We developed the direct cfDNA quantitation method based on our SuperbDNA™ Technology. The method uses microliters of plasma and detects 0.39 ng/ml of cfDNA using the luminometer (VznHealth™ Direct cfDNA Test ) and 0.09 ng/ml cfDNA using Luminex MagPix (QuantiDNA™ Direct cfDNA Test) after plasma dilution. The two platforms show consistent quantifications of cfDNA (see support data below).

Luminometer Detection

Luminex MAGPIX Detection

Suggested Workflow for cfDNA Quantification for Real-Time cfDNA Level Monitoring

As we reviewed above, cfDNA has been widely studied for


Comparison of healthy individuals and various types of patients


Disease stage and treatment monitoring for a certain type of patients

If the cfDNA does not need to be purified for further mutation or epigenetic change detection, only couple of drops of blood is necessary for direct quantitation.

The workflow for cfDNA quantitation is summarized below. At different time of points at disease progression or therapy, cfDNA can be quantitated using the direct cfDNA quantitation kits. However, it is not always necessary to extract cfDNA for the quantitation purpose if no cfDNA changes need to be detected at different time points. Often, the cfDNA qualitative analysis is necessary for diagnosis of diseases for particular genetic changes or therapy guidance based on certain gene mutations, such as drug resistance development after use of first or second generation of tyrosine kinase inhibitors (TKIs). Below figure shows  the suggested workflow for cfDNA monitoring for disease progression or therapy.

Personalized Medicine and Precision Medicine

The future trend for healthcare is personalized medicine (tailoring of medical treatment based on characteristics of each patient) to reach the goal of precision medicine. According to the Precision Medicine Initiative, precision medicine is “an emerging approach for disease treatment and prevention that takes into account individual variability in genes, environment, and lifestyle for each person.” Traditional medicine is developed targeting average individual without much consideration of individual differences. Using precision medicine approach, individual groups of patients are guided with medicine which specifically target these patients based on the characteristics of these patients, such as genetic mutations or epigenetics changes.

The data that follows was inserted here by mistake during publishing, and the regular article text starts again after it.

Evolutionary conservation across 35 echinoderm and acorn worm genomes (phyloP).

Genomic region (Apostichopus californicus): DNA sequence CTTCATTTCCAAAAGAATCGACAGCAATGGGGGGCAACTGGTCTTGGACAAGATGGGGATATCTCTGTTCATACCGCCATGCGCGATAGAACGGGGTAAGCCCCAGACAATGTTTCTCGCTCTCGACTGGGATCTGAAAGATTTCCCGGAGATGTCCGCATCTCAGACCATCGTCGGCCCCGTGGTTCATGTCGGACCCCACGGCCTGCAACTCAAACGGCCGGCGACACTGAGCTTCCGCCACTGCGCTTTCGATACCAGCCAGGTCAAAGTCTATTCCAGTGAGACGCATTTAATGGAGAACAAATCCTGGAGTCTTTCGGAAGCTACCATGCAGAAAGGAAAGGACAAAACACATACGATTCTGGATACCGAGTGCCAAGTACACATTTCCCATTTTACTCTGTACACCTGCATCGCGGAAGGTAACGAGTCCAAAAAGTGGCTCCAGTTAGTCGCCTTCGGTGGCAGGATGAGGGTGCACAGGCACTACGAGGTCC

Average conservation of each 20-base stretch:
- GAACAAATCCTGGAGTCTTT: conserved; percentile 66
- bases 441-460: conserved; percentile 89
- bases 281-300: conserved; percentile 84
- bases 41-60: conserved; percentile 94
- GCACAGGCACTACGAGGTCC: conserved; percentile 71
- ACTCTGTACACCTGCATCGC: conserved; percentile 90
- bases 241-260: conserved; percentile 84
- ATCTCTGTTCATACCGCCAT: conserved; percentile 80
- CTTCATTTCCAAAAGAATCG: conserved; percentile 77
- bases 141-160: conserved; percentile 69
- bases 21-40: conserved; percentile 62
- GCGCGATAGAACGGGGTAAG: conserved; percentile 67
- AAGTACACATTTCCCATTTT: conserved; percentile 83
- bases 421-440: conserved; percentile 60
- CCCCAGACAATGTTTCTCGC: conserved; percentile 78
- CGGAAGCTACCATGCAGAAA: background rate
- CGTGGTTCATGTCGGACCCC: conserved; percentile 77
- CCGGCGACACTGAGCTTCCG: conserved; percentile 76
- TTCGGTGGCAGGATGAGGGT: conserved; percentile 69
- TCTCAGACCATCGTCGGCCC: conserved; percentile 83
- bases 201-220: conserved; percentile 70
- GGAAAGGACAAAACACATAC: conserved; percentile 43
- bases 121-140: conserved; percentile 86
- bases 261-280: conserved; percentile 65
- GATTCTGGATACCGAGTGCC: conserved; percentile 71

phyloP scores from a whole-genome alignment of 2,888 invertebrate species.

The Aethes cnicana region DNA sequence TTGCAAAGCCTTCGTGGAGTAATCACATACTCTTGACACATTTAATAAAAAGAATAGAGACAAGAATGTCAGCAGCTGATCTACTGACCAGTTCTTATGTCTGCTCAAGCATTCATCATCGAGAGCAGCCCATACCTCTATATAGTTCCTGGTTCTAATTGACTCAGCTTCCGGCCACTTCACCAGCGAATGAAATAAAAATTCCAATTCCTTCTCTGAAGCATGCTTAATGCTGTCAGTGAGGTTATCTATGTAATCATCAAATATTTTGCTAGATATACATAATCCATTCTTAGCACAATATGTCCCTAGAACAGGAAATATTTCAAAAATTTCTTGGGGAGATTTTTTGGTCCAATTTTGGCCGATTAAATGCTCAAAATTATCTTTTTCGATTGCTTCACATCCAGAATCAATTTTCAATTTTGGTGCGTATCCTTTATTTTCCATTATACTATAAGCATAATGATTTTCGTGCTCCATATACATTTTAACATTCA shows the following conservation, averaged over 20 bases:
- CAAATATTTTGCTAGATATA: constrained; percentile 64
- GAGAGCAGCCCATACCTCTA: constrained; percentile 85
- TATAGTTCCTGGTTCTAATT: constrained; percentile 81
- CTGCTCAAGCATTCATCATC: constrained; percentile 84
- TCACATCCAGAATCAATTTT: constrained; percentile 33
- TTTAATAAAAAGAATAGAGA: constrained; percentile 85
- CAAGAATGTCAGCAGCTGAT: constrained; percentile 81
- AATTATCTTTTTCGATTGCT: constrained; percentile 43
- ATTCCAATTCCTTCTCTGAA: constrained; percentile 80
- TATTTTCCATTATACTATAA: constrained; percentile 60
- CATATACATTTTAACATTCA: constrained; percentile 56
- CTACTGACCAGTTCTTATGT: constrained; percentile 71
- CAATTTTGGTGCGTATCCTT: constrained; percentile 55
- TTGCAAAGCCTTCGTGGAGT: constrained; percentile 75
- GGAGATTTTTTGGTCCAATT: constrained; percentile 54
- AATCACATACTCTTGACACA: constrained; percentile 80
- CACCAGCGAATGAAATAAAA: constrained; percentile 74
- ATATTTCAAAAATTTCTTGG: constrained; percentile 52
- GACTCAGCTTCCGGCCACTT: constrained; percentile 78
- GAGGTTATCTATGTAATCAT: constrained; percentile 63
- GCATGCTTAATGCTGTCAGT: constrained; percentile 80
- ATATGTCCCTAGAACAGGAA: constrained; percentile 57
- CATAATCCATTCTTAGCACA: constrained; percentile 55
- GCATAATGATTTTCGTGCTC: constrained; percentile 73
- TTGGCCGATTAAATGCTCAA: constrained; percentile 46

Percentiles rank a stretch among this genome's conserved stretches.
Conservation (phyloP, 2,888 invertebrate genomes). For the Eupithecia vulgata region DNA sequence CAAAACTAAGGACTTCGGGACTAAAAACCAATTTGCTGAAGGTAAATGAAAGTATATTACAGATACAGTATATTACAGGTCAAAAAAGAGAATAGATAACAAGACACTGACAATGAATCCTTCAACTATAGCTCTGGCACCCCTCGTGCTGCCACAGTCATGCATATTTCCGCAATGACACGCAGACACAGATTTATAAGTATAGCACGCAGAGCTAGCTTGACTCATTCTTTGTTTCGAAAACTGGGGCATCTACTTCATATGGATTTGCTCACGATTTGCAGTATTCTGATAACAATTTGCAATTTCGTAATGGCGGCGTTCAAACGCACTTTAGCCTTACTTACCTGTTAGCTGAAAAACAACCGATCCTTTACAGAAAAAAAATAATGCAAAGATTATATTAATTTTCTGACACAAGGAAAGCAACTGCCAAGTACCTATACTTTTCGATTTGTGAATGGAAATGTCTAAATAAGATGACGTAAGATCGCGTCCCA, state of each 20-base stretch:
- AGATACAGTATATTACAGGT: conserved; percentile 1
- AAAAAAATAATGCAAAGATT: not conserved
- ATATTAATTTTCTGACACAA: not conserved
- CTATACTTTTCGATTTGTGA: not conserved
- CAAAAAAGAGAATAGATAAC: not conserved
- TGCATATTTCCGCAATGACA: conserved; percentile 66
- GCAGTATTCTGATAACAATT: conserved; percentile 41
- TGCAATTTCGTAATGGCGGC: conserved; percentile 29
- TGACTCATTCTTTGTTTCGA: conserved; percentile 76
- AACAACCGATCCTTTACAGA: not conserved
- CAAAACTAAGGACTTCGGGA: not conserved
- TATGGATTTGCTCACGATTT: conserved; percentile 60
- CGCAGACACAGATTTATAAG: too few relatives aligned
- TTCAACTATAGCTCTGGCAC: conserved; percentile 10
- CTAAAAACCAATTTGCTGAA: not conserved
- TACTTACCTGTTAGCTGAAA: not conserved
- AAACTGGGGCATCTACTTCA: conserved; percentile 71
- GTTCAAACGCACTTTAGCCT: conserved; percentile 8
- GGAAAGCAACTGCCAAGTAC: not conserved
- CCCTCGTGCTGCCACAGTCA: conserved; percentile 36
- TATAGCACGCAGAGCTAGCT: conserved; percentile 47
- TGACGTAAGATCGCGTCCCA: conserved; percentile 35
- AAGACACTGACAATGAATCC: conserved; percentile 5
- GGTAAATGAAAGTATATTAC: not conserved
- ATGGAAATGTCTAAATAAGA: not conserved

Liquid Biopsy as a Tool for Precision Medicine

As a personalized medicine tool, liquid biopsy is non-invasive biopsy using bioliquid such as blood to find information about diseases and other physiological changes. The great advantage of liquid biopsy is to provide important information such as gene mutations of clinical significance for doctors to guide with treatment strategies without using traditional invasive biopsy which sometimes are hard to get and painful to the patients.   

Rapid growth in liquid biopsy analysis, especially analysis of circulating cell-free DNA (cfDNA) provides valuable information in disease diagnosis and therapeutics:  early diagnosis, risk assessment for metastatic relapse or metastatic progression, patients stratification, disease real-time monitoring during therapies, identification of somatic mutations for different therapeutic targets, drug sensitivity and resistance understanding, and disease progression such as metastasis development, and many others.

What is cfDNA?

cfDNA is commonly found circulating in plasma. First discovered in plasma in 1948 by Mandel and Metais, cfDNA was only studied in cancer patients and systemic lupus erythematosus patients fifteen years later. It is not until 1977, it is demonstrated that the level of cfDNA is significantly higher in cancer patients than healthy individuals. In healthy individuals, the concentration for the cfDNA is very low, average ranging from 0 to a few ng/ml. the concentration of cfDNA is increased in cancer and other patients, average ranging from 20 to even more than 100 ng/ml.